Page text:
After finishing the SOCKS5 bytestreams transport for Jingle (S5B, XEP-0065, XEP-0260), I was asked whether I had already done interoperability testing with other clients for the fallback to in-band bytestreams.

flow: […] which other transports do you support? How far has interoperability testing between different implementations be done?

hrxi: only socks5 and ibb, conversations and gajim both work fine

flow: […] did you also test the socks5 to ibb fallback?

hrxi: no, that doesn't work yet

flow: uh, maybe you find the time to implement that in the remaining two weeks, or are there other plans?

I guess I should've seen it coming at this point. Here's how the fallback should work, according to the Jingle SOCKS5 XEP (XEP-0260#Fallback), excluding acks and simplified (dropping a lot of elements that need to be present):


1. <jingle action="session-initiate"> <transport xmlns="j-s5b" /> </jingle>
                                 ==>

2. <jingle action="session-accept"> <transport xmlns="j-s5b" /> </jingle>
                                 <==

3. <jingle action="transport-info"> <transport xmlns="j-s5b"> <candidate-error /> </transport> </jingle>
                                 <=>

4. <jingle action="transport-replace"> <transport xmlns="j-ibb" /> </jingle>
                                 ==>

5. <jingle action="transport-accept"> <transport xmlns="j-ibb" /> </jingle>
 				 <==

6. <open xmlns="ibb" />
                                 ==>

First, the normal Jingle session initiation happens, the client offering a file sends a session-initiate including SOCKS5 proxy information and waits. Then, when the receiving user accepts the file, or if the receiving client automatically accepts the file based on some conditions, it sends a session-accept including its SOCKS5 proxy information.

In point 3, we start to deviate from the normal “happy path”; in order to test the fallback, I made Dino send no local candidates and skipped checking all of the remote candidates, leading to both clients sending a transport-info with a candidate-error, meaning that none of the candidates offered by the peer work.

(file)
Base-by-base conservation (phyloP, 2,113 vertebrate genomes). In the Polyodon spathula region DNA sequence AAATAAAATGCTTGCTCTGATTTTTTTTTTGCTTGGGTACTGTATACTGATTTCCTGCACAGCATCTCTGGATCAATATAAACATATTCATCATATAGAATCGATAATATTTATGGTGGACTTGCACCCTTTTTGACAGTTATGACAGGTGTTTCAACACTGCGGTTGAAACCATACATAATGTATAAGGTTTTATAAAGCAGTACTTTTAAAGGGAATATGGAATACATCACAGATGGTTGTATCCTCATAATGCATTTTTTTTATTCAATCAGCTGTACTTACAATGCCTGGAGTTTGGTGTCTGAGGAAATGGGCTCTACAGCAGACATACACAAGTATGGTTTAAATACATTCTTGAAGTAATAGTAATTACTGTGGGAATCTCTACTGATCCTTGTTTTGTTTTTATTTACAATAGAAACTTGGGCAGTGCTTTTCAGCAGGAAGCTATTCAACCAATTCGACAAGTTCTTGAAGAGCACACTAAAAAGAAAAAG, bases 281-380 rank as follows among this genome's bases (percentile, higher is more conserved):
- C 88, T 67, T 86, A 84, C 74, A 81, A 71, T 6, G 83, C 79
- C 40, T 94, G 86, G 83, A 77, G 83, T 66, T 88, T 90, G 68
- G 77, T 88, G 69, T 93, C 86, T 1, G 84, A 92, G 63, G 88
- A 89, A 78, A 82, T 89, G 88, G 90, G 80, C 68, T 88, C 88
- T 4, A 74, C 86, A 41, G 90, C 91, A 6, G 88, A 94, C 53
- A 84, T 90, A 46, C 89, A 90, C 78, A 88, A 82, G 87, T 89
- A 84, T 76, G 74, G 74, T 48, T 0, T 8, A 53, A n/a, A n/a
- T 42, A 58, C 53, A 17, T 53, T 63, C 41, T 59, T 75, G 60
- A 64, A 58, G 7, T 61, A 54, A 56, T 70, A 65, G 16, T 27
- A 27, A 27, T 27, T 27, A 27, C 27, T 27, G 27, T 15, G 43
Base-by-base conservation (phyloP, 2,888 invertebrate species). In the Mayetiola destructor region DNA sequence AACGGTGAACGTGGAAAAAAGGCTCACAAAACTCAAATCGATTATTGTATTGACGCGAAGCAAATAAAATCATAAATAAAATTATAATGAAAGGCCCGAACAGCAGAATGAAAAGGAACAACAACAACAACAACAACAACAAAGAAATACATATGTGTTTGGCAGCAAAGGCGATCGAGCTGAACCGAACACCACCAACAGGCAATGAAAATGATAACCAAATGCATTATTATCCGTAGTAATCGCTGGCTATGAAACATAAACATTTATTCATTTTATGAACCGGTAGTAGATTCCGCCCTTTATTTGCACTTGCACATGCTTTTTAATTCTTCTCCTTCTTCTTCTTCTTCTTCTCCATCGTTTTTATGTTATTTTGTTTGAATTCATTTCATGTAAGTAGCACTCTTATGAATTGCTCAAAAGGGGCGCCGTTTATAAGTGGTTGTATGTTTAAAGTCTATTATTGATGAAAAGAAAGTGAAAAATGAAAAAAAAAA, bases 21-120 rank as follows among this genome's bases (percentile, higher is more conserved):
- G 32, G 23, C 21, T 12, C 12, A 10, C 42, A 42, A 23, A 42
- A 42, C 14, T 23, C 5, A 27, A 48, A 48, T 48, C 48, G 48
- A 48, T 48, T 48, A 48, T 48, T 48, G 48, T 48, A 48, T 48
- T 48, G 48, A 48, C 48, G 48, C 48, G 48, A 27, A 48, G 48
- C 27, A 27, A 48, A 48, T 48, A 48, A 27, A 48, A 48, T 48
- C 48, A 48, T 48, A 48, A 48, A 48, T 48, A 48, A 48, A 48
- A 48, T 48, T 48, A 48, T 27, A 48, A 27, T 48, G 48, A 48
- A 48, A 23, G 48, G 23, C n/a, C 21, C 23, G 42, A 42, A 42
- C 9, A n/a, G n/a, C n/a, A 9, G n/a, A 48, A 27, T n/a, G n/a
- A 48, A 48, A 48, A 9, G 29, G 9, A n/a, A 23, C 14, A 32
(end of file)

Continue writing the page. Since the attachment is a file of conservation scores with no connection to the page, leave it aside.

Now (4), according to the XEP, the initiator (left side) should send a transport-replace to change the transport method to in-band bytestreams.

In 5, the responder accepts this change.

After getting this response, the initiator is supposed to open the in-band bytestream (XEP-0261#Protocol flow) to complete the negotiation.

It took a few tries until I had Dino-Dino fallback working. The other clients were also fun:

Dino → Conversations The best case. Fails in step 2, but only because of some minor problems, the block size negotiation doesn't take into account what Dino sent. Dino asks for a block size of 4096 bytes, Conversation is only allowed to lower this value but sets the consensus to 8192 bytes. I ignored this and the fact that Conversations did not send a sid and got a working fallback. Conversations#3515.

Conversations → Dino Fails in step 4, for some reason Conversations doesn't send a transport-replace after the SOCKS5 transport failed. Conversations#3514. EDIT Seems to be my mistake, couldn't reproduce it when trying to test it with the Conversations developer.

Dino → Gajim Fails in a funny way, in step 5. Gajim responds to transport-replace with a session-accept. session-accept is only valid in response to session-initiate, so I don't know how that happens. Some Conversations user already reported that issue. Gajim#9692.

Gajim → Dino Gets stuck in step 6, Gajim doesn't open the in-band bytestream even though it is the initiator. Gajim#9784.

Of course I'm not sure that I diagnosed all of these issues correctly, these might be mistakes on my part and in my code, too. Let's see how these issue threads develop.

EDIT And of course there was at least one mistake by me, Conversations → Dino seems to work.